19 September 2014

Ersatz Capitalism

I believe that this high and increasing level of inequality is not the inevitable result of capitalism, nor is it the working out of inexorable economic forces... The high and growing inequality in the United States is a result of its policies and politics, and those that have emulated the United States—the United Kingdom, for example—are seeing similar results. The inequality is a result of the country’s ersatz capitalism—rampant with monopolies and oligopolies, government-conferred benefits on corporations and the rich, bailouts for the banks, deficiencies in corporate governance, and tax laws that allow the richest to move their money to offshore tax havens and pay far less than their fair share of taxes.
From the Economist Magazine

30 September 2013

Market Failure

Economies don’t fail. They do exactly what they want to do exactly when they want to do it.

Fed chiefs fail to improve them. Politicians fail to understand them. And everybody fails to appreciate them.
Bill Bonner on Market Failure.

24 September 2013

Banking

Since banking is not a business that creates real wealth, it can only enrich its owners by taking money from other people. It does that by: (1) printing money (and buying the banks’ deadbeat assets); (2) fixing interest rates at artificially low levels (taking money that should rightfully belong to savers); and (3) generally encouraging inflation to rob everyone.
Bill Bonner explaining that the Fed is a vast cartel charged with making for its members and clients.

26 August 2013

William Godwin

Government can have no more than two legitimate purposes: the suppression of injustice against individuals and the common defense against external invasion.
William Godwin in his Enquiry Concerning Political Justice and Its Influence on Morals and Happiness.

22 August 2013

Declaration

Nothing happens in the Kingdom of God until there is a declaration.
Bill Johnson

01 July 2013

John Locke

In the second of his Two Treatises on Government, the seventeenth-century English political theorist John Locke accepted the inevitability of inequality stemming from the invention of money and private property. But having done so, he also had to acknowledge the need for a state to police the inequities that the market produces. Any state that could do this effectively, however, would also be strong enough to threaten the property holders it was meant to protect. And so a tension was born in the heart of liberalism: you can’t live with the state, since it might rob you, but you also can’t live without it, since the mob might kill you.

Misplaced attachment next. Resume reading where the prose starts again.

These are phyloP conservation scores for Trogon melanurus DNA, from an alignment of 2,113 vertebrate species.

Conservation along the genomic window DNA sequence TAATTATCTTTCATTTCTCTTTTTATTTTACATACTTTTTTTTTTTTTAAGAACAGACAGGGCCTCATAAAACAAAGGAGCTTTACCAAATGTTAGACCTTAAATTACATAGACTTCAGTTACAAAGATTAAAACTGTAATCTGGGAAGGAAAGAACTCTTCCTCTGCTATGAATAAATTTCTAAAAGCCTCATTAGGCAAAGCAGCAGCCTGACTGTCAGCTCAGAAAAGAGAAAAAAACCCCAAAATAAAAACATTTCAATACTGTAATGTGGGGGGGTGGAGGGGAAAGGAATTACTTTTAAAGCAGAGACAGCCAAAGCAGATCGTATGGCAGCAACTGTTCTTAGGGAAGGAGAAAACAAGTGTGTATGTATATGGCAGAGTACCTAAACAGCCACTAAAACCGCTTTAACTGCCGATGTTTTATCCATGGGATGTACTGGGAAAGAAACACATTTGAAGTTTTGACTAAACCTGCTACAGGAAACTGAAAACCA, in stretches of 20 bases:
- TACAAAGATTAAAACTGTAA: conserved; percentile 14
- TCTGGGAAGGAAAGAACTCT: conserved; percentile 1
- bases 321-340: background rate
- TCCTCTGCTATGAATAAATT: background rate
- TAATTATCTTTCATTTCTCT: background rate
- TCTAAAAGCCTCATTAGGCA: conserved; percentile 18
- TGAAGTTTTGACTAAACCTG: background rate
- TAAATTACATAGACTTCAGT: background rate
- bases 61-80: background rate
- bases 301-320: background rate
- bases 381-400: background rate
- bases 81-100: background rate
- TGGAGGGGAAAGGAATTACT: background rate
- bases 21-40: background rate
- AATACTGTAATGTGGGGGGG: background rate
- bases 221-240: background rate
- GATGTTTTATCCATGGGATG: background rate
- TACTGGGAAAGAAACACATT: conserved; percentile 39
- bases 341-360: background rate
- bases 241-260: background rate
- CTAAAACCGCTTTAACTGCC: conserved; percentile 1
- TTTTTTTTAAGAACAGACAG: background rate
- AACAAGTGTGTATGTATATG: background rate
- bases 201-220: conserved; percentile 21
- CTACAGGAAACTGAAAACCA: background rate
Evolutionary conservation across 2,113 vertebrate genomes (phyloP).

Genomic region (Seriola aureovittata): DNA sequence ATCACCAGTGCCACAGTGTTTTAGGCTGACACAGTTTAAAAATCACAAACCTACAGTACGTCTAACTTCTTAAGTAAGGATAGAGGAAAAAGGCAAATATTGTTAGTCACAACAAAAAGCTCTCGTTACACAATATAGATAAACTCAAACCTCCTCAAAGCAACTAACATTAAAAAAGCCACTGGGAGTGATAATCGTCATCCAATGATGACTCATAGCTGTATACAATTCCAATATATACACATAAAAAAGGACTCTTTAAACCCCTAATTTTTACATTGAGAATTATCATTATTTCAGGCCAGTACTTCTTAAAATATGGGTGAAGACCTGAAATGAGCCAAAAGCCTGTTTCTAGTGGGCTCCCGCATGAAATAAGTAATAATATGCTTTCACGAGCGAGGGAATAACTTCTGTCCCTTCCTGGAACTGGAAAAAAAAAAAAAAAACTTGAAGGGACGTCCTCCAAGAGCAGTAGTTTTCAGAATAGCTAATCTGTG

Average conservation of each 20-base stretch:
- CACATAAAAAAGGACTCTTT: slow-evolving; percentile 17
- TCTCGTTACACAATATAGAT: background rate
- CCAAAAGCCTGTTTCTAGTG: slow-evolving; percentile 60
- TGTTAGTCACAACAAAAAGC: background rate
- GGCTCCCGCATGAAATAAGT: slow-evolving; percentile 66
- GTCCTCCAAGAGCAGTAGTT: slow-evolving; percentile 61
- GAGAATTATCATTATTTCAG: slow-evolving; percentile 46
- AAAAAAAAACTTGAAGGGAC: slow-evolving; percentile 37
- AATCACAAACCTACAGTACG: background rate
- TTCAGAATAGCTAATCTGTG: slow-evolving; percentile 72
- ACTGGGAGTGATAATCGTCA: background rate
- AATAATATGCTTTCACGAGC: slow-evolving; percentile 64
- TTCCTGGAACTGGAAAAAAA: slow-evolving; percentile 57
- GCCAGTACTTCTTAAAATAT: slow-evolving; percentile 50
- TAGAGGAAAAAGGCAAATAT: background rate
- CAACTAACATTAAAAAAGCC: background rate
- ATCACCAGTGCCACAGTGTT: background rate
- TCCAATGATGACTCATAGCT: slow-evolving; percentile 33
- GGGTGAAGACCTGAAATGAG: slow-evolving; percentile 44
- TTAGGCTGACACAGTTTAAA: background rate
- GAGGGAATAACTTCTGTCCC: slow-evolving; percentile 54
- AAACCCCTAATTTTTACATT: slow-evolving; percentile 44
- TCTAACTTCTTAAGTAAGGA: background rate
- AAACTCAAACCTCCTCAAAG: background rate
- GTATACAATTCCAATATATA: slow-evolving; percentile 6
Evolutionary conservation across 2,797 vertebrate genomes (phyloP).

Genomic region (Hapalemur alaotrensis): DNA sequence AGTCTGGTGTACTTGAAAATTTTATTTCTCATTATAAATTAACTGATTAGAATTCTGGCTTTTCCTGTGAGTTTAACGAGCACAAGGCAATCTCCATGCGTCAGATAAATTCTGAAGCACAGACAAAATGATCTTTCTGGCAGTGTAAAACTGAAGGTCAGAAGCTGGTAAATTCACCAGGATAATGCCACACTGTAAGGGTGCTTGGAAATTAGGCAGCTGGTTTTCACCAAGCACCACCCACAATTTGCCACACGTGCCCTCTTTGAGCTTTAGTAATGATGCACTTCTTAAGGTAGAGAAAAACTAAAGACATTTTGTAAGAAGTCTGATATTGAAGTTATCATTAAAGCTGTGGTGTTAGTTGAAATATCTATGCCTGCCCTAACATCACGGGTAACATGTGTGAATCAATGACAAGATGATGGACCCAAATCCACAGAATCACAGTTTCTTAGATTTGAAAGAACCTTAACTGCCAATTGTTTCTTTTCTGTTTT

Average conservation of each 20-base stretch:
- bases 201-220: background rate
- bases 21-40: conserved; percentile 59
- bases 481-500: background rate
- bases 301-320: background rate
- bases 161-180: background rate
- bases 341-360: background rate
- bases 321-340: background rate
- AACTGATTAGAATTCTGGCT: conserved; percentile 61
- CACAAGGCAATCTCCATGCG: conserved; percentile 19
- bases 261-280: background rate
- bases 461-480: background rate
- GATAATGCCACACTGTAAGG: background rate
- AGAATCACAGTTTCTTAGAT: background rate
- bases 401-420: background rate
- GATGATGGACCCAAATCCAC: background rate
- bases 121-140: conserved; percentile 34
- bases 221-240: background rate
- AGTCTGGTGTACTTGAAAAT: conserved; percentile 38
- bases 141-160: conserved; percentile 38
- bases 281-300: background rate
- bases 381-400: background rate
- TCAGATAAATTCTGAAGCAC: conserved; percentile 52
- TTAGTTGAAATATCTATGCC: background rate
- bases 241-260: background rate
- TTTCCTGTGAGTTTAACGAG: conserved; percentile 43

04 May 2013

Society is Peacemaking

War is harmful, not only to the conquered but to the conqueror. Society has arisen out of the works of peace; the essence of society is peacemaking. Peace and not war is the father of all things. Only economic action has created the wealth around us; labor, not the profession of arms, brings happiness. Peace builds; war destroys.
Ludwig von Mises

03 April 2013

Dangerous Assumption

The fundamental assumption that both sides share is that those who have a vision of an ideal society have the right and duty to take the reins of power and history and make that vision reality through the use of political power.
An anonymous blog comment highlighting the problem with political power.

11 March 2013

Punishing the Prudent

Throughout our history – any country’s history – the people who save their money and invest for their future are the ones that you build an economy, a society, and a nation on.

In America, many people saved their money, put it aside, and didn’t buy four or five houses with no job and no money down. They did what most people would consider the right thing, and what historically has been the right thing. But now, unfortunately, those people are being wiped out, because they are getting 0% return, or virtually no return, on their savings and their investments. We’re wiping them out at the expense of people who went deeply into debt, people who did what most people would consider the wrong thing at the expense of people who did the right thing. This, long-term, has terrible consequences for any nation, any society, any economy.